Annual Conference Reception CFID were turning people away at the door as over 120 people attended our annual conference reception, kindly sponsored by BOND which included the Secretary of State, Rt Hon Penny Mordaunt MP, CFID Chair Jeremy Lefroy MP and Former Development Secretary Rt Hon Andrew Mitchell MP as the keynote speakers.
- Talking about the importance of development in the keynote speech, Penny Mordaunt underpinned the vital need for civil society and DfID to improve on connecting the public to the work of UK aid.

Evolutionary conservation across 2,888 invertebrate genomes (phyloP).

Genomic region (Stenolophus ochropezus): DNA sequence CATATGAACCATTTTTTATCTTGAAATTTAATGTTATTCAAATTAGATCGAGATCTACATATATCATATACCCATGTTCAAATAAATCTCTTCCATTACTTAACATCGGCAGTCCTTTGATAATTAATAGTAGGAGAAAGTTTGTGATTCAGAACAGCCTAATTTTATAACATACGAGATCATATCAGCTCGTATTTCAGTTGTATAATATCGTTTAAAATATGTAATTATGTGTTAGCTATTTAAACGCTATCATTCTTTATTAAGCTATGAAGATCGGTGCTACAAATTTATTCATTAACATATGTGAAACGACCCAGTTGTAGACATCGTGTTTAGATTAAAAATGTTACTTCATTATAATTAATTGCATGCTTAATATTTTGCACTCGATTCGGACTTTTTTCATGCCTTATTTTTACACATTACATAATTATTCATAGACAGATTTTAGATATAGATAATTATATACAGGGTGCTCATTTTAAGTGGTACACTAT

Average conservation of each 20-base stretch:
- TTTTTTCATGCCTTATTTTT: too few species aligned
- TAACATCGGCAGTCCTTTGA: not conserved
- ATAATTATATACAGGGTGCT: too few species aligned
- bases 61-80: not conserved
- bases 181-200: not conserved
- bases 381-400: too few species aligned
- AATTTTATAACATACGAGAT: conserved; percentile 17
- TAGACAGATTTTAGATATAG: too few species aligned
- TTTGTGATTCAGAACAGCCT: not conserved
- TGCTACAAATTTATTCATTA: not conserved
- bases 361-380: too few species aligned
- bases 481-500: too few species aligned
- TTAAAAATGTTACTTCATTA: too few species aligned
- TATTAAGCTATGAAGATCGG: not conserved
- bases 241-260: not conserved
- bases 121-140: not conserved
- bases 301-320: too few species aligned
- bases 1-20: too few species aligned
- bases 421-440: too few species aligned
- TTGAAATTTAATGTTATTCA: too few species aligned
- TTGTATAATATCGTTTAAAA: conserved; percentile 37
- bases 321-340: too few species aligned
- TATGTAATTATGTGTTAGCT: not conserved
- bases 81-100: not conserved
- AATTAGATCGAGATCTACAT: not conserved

- Interim CEO of Bond, Judith Brodie, highlighted the need for poverty alleviation to be the core focus of UK aid, saying “aid and development can and does work in our national interest, but this shouldn’t be the main driver.”
- Chair of CFID Jeremy Lefroy, praised the work of British institutions like the Liverpool School of Tropical Medicine, who undertake vital research on the diseases that continue to kill countless people across the developing world.
- Former Secretary of State for international development, Andrew Mitchell MP, praised the crucial work of Bond, CFID and its members,
- CFID Director Caroline Squire, Chaired proceedings and spoke of CFID's vital work in the party to promote UK aid, Project Urafiki, and thanked everyone for coming.